Four senior compliance practitioners offer a glimpse at the technology journey of their companies, from receiving resource support to new tech implementation and ongoing due diligence. Today’s question:

Q: What tech do you see being subject to most regulatory scrutiny over next 5 years?

Meet the CCOs

Emma Bredin


Chief Compliance and Ethics Officer

BNY Mellon

Years in compliance: 18



Ilona Niemi


Chief Compliance Officer

The Co-operators Group Limited

Years in compliance: 10



Shelley Schachter-Cahm


Chief Compliance Officer

Years in compliance: 10



Eric Wilson


Director of Compliance

Helmerich & Payne

Years in compliance: 11



DISCLAIMER: The views reflected by the practitioners quoted are theirs alone and do not represent the views of their companies.

EMMA BREDIN: The regulatory environment for digital assets, like cryptocurrencies, is rapidly evolving as regulators work to address infrastructure gaps and promote consistency across the industry. Regulatory guidance and requirements for sound risk management practices will emerge as the infrastructure for digital assets develops, and compliance with these requirements will be a regulatory focus over the next five years.

Distributed ledger technology (DLT) that underlies digital assets will be a top regulatory focus. DLT has the power to disrupt banking as we know it today. It has the potential to promote financial inclusion through faster, cheaper, more accessible payments that benefit consumers, investors, and businesses. DLT potentially poses risks to consumers, investors, and the financial markets. Supporting a way to harness the technology to promote innovation and protect against risk will be a key focus for regulators for years to come.


ILONA NIEMI: Based on recent developments in Canada and Europe, I would say artificial intelligence (AI).

Following the EU proposal, the Canadian federal privacy Bill C-27 from June 2022 proposes to enact the Artificial Intelligence and Data Act (AIDA). The AIDA would regulate the responsible deployment of AI and use of AI systems and create penalties for noncompliance. It would establish a legal-ethical framework for the design, development, and use of AI systems. I assume this will prompt novel ways of regulatory scrutiny given the existence of more grey areas on the ethical side.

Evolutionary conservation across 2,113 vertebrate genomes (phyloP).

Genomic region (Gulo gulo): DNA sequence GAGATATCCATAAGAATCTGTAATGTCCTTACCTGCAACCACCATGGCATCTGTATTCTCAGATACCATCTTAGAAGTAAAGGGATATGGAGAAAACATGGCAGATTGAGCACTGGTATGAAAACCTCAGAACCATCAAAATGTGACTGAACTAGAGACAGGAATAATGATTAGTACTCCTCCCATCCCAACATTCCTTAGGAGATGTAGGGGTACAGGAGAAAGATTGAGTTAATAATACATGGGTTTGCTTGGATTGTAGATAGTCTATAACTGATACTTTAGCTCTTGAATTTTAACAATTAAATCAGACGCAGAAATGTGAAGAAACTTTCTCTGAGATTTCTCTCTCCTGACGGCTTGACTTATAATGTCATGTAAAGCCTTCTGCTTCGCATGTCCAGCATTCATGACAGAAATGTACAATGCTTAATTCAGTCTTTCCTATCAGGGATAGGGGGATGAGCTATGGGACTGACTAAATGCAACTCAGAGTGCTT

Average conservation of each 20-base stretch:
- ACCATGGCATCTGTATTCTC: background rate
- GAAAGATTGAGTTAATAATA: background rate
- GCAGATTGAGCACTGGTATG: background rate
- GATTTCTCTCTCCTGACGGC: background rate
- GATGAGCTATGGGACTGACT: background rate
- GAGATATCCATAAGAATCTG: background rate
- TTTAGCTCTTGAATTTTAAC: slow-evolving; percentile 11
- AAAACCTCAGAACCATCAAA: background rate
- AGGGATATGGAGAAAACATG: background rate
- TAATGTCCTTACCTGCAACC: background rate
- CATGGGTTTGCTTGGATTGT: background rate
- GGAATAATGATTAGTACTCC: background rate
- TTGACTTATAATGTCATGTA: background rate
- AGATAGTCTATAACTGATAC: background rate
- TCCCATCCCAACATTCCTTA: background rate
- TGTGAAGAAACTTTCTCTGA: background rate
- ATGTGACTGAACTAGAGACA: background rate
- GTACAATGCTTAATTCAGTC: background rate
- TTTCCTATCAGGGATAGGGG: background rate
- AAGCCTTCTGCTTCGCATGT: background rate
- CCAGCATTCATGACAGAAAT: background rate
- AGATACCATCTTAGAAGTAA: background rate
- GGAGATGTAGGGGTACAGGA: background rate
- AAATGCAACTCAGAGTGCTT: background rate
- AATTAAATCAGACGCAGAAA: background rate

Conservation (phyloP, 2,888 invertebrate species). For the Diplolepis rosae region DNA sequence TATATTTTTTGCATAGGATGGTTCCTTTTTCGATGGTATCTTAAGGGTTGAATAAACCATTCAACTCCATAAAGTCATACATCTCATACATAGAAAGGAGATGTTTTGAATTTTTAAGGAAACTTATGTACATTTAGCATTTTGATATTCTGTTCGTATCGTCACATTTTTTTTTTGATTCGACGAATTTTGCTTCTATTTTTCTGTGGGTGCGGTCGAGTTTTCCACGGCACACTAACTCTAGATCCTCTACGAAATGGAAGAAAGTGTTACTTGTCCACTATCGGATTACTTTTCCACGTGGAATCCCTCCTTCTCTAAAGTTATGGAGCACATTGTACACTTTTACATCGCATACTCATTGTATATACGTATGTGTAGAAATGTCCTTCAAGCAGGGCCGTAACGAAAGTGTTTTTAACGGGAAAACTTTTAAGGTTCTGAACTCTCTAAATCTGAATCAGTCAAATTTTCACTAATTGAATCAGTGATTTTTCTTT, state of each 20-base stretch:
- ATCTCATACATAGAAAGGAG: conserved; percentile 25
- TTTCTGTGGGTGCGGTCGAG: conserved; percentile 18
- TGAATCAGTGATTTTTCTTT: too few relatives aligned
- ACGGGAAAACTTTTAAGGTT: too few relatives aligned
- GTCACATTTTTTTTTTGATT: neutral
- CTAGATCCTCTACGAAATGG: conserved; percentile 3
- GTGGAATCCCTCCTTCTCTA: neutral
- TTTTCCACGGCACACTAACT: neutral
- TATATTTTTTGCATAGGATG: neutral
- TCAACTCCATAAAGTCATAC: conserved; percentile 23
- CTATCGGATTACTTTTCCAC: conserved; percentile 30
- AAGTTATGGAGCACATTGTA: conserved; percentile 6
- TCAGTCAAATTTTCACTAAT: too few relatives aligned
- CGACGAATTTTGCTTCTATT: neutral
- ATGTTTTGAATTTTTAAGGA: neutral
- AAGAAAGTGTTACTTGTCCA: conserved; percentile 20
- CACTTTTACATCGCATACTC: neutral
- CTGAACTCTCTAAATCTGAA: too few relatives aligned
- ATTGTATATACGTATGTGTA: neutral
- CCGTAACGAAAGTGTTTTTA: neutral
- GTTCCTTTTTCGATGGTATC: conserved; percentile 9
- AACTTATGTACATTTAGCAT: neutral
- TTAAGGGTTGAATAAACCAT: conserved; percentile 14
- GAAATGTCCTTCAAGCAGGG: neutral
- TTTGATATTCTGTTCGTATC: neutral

SHELLEY SCHACHTER-CAHM: Artificial intelligence and machine learning come to mind, especially if you consider how regulators plan to determine how a set of rules gets applied to new and emerging patterns. We’ve seen the devastating effects of algorithms that inherit the biases of their creators, and the potential of something similar occurring on a grander scale should be actively avoided.

While AI has the potential to revolutionize data processing, it is not without its shortcomings. Skynet isn’t the only possible outcome for AI run amuck, and it’s important we understand how to avoid repeating the same problems of the past (or sci-fi future).


ERIC WILSON: With the ease and access of various communications apps, such as WhatsApp, Signal, and Telegram, becoming commonplace and used in a professional environment, there are opportunities for more scrutiny over the next five years. The communication within those apps uses auto deleting after a certain amount of time to erase messages. Companies cannot access business communications as part of potential litigation and retention purposes.